Let me apologize in advance if I'm tired and cranky today. You see, I've been refereeing a wrestling match between two applications that's lasted for more than a week now, and I'm just about exhausted. In this case, it's two "jukebox" programs tussling over which one gets the right to spring into action when I pop a music CD in the drive. But it could just as easily have been a Web browser, or a graphics-editing program, or a word processor.
This running battle was the inspiration for this week's Microsoft Challenge. I'm tired of rude application developers who write setup programs that take over all files with a particular file extension, even when I prefer to use another program for that particular task. I asked for your help in undoing the damage without having to reinstall software. More importantly, I want to find a way to keep this from happening again.
I was startled by the wide range of responses I received from TechRepublic members who have devised a variety of tactics for responding to file extension hijackers.
Fighting unruly extensions
Clean up. Some TechRepublic members have resigned themselves to the problem and use one of Windows' built-in tools to repair the damage after running Setup.
Sparks, for instance, was one of several TechRepublic members to suggest that I use the Open With command: "Select the file in question, then hold down the [Shift] key and right-click on the file. Choose Open With, select the program you want to use for the file type, and be sure to check Always Use This Program To Open This Type Of File." I'm willing to do that little post-Setup dance (although I reserve the right to grumble as I point and click), but it's a less than optimal solution for programs that set up complicated associations.
Fight back. Two clever TechRepublic members proposed using my powers as a system administrator to foil those evil apps. "Use Regedt32 | Security to modify the registry key where these associations are stored. Make access read-only for all users," Bill F suggested.
Wayne Maples offered similar advice from his NT tips page: "If you want to lock down a particular association so it cannot be changed, find the association to lock under HKEY_CLASSES_ROOT. Then create a new binary value, assigning it value=01000000. The application associated with the extension is now locked and cannot be changed except by removing this value."
Unfortunately, both gentlemen admit the cure may be worse than the disease. As Bill points out, "This might cause install programs to complain, and of course you should test this before you put it into a production environment." Hmmm, I'm looking for something a little simpler, thanks.
Back up. TechRepublic member rziminski offered the best manual solution: "Use a backup of the registry to restore settings. First, start the Registry Editor, then select the folder labeled HKEY_CLASSES_ROOT. Choose Registry, Export Registry File. (The equivalent NT command is Save Key.) Then, give the exported file a meaningful name—for example, Saved Associations.reg. Later, when an application insists on rearranging the file associations to suit itself, simply restore your preferred settings by double-clicking on the *.reg file. If you're running NT 4.0, launch the Registry Editor, choose Registry, Restore, then select the file containing the backed-up settings."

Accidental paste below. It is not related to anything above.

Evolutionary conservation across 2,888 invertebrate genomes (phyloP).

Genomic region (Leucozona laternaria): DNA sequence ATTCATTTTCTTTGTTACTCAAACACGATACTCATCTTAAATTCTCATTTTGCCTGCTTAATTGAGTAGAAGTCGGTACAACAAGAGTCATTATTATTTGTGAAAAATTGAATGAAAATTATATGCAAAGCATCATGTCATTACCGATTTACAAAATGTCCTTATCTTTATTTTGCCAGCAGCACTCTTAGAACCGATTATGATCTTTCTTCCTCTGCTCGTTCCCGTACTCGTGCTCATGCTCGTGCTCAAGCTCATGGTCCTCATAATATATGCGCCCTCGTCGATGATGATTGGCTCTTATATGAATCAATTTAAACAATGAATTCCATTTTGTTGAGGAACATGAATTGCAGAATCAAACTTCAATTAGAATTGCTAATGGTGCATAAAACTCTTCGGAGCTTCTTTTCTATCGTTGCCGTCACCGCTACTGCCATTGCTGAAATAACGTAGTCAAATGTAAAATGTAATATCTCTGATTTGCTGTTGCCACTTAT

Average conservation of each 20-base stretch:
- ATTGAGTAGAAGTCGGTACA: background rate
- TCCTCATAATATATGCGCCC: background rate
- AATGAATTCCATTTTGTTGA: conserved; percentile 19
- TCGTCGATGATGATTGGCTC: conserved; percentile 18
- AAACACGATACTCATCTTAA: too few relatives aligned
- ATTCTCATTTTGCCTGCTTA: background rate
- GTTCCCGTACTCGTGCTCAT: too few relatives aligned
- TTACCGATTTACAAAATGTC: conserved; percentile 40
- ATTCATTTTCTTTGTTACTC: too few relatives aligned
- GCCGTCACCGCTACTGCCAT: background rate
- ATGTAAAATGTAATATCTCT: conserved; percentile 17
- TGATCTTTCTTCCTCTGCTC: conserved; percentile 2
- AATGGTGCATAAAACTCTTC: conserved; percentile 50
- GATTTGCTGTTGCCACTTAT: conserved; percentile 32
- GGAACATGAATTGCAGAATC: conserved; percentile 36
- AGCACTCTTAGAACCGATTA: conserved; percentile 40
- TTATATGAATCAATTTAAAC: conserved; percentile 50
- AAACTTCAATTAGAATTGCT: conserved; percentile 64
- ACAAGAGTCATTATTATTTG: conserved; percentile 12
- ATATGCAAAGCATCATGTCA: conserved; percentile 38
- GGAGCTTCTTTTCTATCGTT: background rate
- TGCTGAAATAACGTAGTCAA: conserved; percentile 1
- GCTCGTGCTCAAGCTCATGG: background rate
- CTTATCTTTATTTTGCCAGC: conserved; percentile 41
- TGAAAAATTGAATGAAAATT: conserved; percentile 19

Yes! It works! If you remember to back up this Registry key before running any Setup program, you can put all your file associations back the way they were in seconds.
And if messing around in the Registry doesn't appeal to you, automate the process with a nifty free utility called Freedom of Association, from PC Magazine's Neil J. Rubenking. A TechRepublic member with the mysterious handle Millenium was the first to recommend this extremely useful addition to your Windows bag of tricks: "You can always just back up your registry before adding a new program. But I would rather use Freedom of Association. You can view registered extensions and the file types associated with them, clean up invalid entries, correct erroneous associations, and add extensions to existing file types. Try it out; I think it will work for you."
I did. It does. And now, if you'll excuse me, I'm about to end this long-running wrestling match once and for all. Thanks to all the TechRepublic members who participated in this week's Challenge; each one earns 1,000 TechPoints.
Here's Ed's new Challenge
I'm working with a TechRepublic member who recently upgraded to a Windows 2000 Server. He's managed to convince his users to store their data on the server where it can be backed up, but getting all those data files into safe storage has turned into a struggle. His old DDS-2 backup drive doesn't have the capacity or the speed to do regular backups. What hardware would you recommend? Should he consider migrating older files to Removable Storage? I'll award 1,000 TechPoints (and maybe even a cool TechRepublic T-shirt) if I use your advice in my next column. But don't delay—this challenge closes at the end of the day on Thursday, July 27. If you think you've got the answers, click here to tackle this week's Microsoft Challenge.